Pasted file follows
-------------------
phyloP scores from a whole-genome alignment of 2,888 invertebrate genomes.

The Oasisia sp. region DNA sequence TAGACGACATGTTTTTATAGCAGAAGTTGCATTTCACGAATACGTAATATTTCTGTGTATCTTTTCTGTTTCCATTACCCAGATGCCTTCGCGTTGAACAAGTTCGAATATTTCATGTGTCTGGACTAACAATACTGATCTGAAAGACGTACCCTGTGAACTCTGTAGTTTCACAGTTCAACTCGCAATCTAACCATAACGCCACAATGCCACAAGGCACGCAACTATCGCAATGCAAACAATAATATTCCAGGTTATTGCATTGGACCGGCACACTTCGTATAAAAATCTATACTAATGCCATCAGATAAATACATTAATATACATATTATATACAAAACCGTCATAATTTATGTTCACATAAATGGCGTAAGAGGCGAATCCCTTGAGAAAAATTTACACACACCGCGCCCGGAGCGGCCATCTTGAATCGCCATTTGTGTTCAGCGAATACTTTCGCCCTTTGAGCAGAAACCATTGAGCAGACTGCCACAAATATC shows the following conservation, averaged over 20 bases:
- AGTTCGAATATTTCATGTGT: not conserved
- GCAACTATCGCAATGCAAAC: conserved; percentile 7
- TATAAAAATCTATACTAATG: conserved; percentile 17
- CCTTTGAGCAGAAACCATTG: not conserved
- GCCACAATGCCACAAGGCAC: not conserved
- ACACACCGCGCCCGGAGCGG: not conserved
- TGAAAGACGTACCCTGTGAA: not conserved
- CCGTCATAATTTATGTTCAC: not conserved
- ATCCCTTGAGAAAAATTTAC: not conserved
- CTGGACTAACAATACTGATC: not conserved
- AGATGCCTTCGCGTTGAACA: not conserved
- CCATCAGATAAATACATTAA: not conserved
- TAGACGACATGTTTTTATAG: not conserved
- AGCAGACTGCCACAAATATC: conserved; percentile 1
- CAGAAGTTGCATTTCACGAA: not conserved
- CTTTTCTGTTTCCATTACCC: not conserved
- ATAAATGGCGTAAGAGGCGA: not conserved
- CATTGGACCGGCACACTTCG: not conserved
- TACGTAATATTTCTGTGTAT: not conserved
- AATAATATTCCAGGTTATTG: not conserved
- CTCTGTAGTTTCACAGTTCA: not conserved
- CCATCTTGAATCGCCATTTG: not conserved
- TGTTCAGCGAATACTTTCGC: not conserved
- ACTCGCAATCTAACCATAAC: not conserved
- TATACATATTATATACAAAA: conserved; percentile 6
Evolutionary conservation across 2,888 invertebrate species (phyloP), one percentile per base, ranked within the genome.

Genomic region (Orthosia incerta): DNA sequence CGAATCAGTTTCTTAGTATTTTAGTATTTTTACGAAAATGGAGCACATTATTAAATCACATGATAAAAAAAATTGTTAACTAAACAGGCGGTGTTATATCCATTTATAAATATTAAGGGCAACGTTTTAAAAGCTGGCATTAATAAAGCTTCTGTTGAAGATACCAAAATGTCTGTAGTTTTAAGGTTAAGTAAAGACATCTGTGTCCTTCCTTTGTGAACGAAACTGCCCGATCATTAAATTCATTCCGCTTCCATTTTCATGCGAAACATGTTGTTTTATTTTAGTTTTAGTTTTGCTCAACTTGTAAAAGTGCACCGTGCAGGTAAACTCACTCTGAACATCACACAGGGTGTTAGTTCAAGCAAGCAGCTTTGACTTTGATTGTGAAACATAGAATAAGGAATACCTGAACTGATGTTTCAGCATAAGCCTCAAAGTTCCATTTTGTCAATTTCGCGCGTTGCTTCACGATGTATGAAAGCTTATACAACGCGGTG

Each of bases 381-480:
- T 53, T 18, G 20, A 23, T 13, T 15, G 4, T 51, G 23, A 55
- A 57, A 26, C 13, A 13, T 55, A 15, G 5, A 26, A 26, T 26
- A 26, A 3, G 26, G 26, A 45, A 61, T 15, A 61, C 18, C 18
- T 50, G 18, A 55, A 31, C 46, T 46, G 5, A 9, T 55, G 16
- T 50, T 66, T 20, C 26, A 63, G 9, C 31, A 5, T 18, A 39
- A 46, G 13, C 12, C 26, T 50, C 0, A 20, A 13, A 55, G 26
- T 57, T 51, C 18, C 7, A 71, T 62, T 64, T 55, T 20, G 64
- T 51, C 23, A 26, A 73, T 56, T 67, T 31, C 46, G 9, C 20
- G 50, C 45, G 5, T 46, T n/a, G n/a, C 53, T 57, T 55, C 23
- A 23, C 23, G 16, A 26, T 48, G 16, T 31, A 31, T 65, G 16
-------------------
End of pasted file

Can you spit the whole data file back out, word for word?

phyloP scores from a whole-genome alignment of 2,888 invertebrate genomes.

The Oasisia sp. region DNA sequence TAGACGACATGTTTTTATAGCAGAAGTTGCATTTCACGAATACGTAATATTTCTGTGTATCTTTTCTGTTTCCATTACCCAGATGCCTTCGCGTTGAACAAGTTCGAATATTTCATGTGTCTGGACTAACAATACTGATCTGAAAGACGTACCCTGTGAACTCTGTAGTTTCACAGTTCAACTCGCAATCTAACCATAACGCCACAATGCCACAAGGCACGCAACTATCGCAATGCAAACAATAATATTCCAGGTTATTGCATTGGACCGGCACACTTCGTATAAAAATCTATACTAATGCCATCAGATAAATACATTAATATACATATTATATACAAAACCGTCATAATTTATGTTCACATAAATGGCGTAAGAGGCGAATCCCTTGAGAAAAATTTACACACACCGCGCCCGGAGCGGCCATCTTGAATCGCCATTTGTGTTCAGCGAATACTTTCGCCCTTTGAGCAGAAACCATTGAGCAGACTGCCACAAATATC shows the following conservation, averaged over 20 bases:
- AGTTCGAATATTTCATGTGT: not conserved
- GCAACTATCGCAATGCAAAC: conserved; percentile 7
- TATAAAAATCTATACTAATG: conserved; percentile 17
- CCTTTGAGCAGAAACCATTG: not conserved
- GCCACAATGCCACAAGGCAC: not conserved
- ACACACCGCGCCCGGAGCGG: not conserved
- TGAAAGACGTACCCTGTGAA: not conserved
- CCGTCATAATTTATGTTCAC: not conserved
- ATCCCTTGAGAAAAATTTAC: not conserved
- CTGGACTAACAATACTGATC: not conserved
- AGATGCCTTCGCGTTGAACA: not conserved
- CCATCAGATAAATACATTAA: not conserved
- TAGACGACATGTTTTTATAG: not conserved
- AGCAGACTGCCACAAATATC: conserved; percentile 1
- CAGAAGTTGCATTTCACGAA: not conserved
- CTTTTCTGTTTCCATTACCC: not conserved
- ATAAATGGCGTAAGAGGCGA: not conserved
- CATTGGACCGGCACACTTCG: not conserved
- TACGTAATATTTCTGTGTAT: not conserved
- AATAATATTCCAGGTTATTG: not conserved
- CTCTGTAGTTTCACAGTTCA: not conserved
- CCATCTTGAATCGCCATTTG: not conserved
- TGTTCAGCGAATACTTTCGC: not conserved
- ACTCGCAATCTAACCATAAC: not conserved
- TATACATATTATATACAAAA: conserved; percentile 6
Evolutionary conservation across 2,888 invertebrate species (phyloP), one percentile per base, ranked within the genome.

Genomic region (Orthosia incerta): DNA sequence CGAATCAGTTTCTTAGTATTTTAGTATTTTTACGAAAATGGAGCACATTATTAAATCACATGATAAAAAAAATTGTTAACTAAACAGGCGGTGTTATATCCATTTATAAATATTAAGGGCAACGTTTTAAAAGCTGGCATTAATAAAGCTTCTGTTGAAGATACCAAAATGTCTGTAGTTTTAAGGTTAAGTAAAGACATCTGTGTCCTTCCTTTGTGAACGAAACTGCCCGATCATTAAATTCATTCCGCTTCCATTTTCATGCGAAACATGTTGTTTTATTTTAGTTTTAGTTTTGCTCAACTTGTAAAAGTGCACCGTGCAGGTAAACTCACTCTGAACATCACACAGGGTGTTAGTTCAAGCAAGCAGCTTTGACTTTGATTGTGAAACATAGAATAAGGAATACCTGAACTGATGTTTCAGCATAAGCCTCAAAGTTCCATTTTGTCAATTTCGCGCGTTGCTTCACGATGTATGAAAGCTTATACAACGCGGTG

Each of bases 381-480:
- T 53, T 18, G 20, A 23, T 13, T 15, G 4, T 51, G 23, A 55
- A 57, A 26, C 13, A 13, T 55, A 15, G 5, A 26, A 26, T 26
- A 26, A 3, G 26, G 26, A 45, A 61, T 15, A 61, C 18, C 18
- T 50, G 18, A 55, A 31, C 46, T 46, G 5, A 9, T 55, G 16
- T 50, T 66, T 20, C 26, A 63, G 9, C 31, A 5, T 18, A 39
- A 46, G 13, C 12, C 26, T 50, C 0, A 20, A 13, A 55, G 26
- T 57, T 51, C 18, C 7, A 71, T 62, T 64, T 55, T 20, G 64
- T 51, C 23, A 26, A 73, T 56, T 67, T 31, C 46, G 9, C 20
- G 50, C 45, G 5, T 46, T n/a, G n/a, C 53, T 57, T 55, C 23
- A 23, C 23, G 16, A 26, T 48, G 16, T 31, A 31, T 65, G 16